I want to preface this part saying that I am a big scaredy cat. Surprisingly, heights don’t bother me but this hike was no joke and probably the scariest most dangerous thing I have ever done. I may be a little dramatic but if you are on the fence about making the climb, make sure you read a lot of personal experiences before doing it, I’d be happy to give more details if you email me.
Basically, we met our tour guide in town at 5:00 am and started the one hour hike up the peak. It was pitch black out and I couldn’t see a thing in front of me. The guide had a very little flashlight but wasn’t very diligent with shining it so that I could see where I was going. This is not a leisurely hike, this is literally climbing vertical rock faces so I honestly think a little experience in rock climbing goes a long way. We had no helmets or ropes or anything and the entire way up was pretty vertical.
The three biggest mistakes I made on the hike were that I wore short shorts, forgot to bring water, and didn’t have any source of light. So if you go make sure that you wear comfortable clothing, bring water, and maybe pick up one of those head lamps if you’re planning to see the sunrise.
So, we did the hike and I honestly have never sweat that much in my life. We brought bug spray which was a Godsend so make sure you bring some! Also, this hike really isn’t for the weak hearted, so even if you see 60 year olds doing it, please know that it really is important to be in good physical shape and have a lot of courage! There were points in the hike where I was literally hanging off a mountain and when I looked down there was at least a 20 foot drop onto limestone rock. Limestone is really sharp on the top which is really great for finding handholds but they also hurt your hands and if you fall (like I did) you will bleed.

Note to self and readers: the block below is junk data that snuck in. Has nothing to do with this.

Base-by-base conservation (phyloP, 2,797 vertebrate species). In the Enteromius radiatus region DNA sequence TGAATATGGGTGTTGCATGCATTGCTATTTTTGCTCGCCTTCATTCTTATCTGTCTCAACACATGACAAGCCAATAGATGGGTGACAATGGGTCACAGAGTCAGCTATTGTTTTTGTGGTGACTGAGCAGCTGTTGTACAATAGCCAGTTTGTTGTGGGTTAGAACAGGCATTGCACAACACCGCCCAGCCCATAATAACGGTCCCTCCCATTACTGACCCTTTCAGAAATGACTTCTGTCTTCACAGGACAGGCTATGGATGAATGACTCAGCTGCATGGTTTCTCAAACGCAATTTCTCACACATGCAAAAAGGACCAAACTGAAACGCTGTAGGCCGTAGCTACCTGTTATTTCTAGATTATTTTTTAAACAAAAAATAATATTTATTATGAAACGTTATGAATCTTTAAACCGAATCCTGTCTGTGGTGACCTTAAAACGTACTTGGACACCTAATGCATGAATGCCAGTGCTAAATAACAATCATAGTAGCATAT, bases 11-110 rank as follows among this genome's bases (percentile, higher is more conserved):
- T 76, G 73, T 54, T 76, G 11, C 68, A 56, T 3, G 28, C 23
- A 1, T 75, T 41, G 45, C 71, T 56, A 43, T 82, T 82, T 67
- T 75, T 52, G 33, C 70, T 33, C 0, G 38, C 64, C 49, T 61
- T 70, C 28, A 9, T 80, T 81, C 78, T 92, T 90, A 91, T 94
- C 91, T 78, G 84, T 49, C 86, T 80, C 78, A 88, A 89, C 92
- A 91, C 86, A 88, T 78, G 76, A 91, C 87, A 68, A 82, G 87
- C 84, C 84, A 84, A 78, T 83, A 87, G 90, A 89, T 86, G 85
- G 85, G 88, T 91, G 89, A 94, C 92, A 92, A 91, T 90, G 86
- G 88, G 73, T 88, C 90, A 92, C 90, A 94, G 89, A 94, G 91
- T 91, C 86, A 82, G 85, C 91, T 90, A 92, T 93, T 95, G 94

When you get to the top, there is no where to sit and relax like I was envisioning. It is literally just jagged rocks and you are right at the edge of the peak. Don’t get me wrong, the peak was beautiful and I didn’t die but it probably took me a full two months to admit it was worth it. A lot of people asked me why I didn’t turn back if it was so scary and honestly it’s because I knew it meant a lot to John to get to the top and I get scared a lot of so I convinced myself it was just me overreacting. I also know that I have the most fun and the best stories from situations where I am terrified or push myself to do things I am not comfortable with. This was a BIG push out of the comfort zone for me and I am really proud I did it. So I don’t mean to discourage anyone that is on the fence but I do wish that I had read some truthful words about the hike before I agreed to risk my life.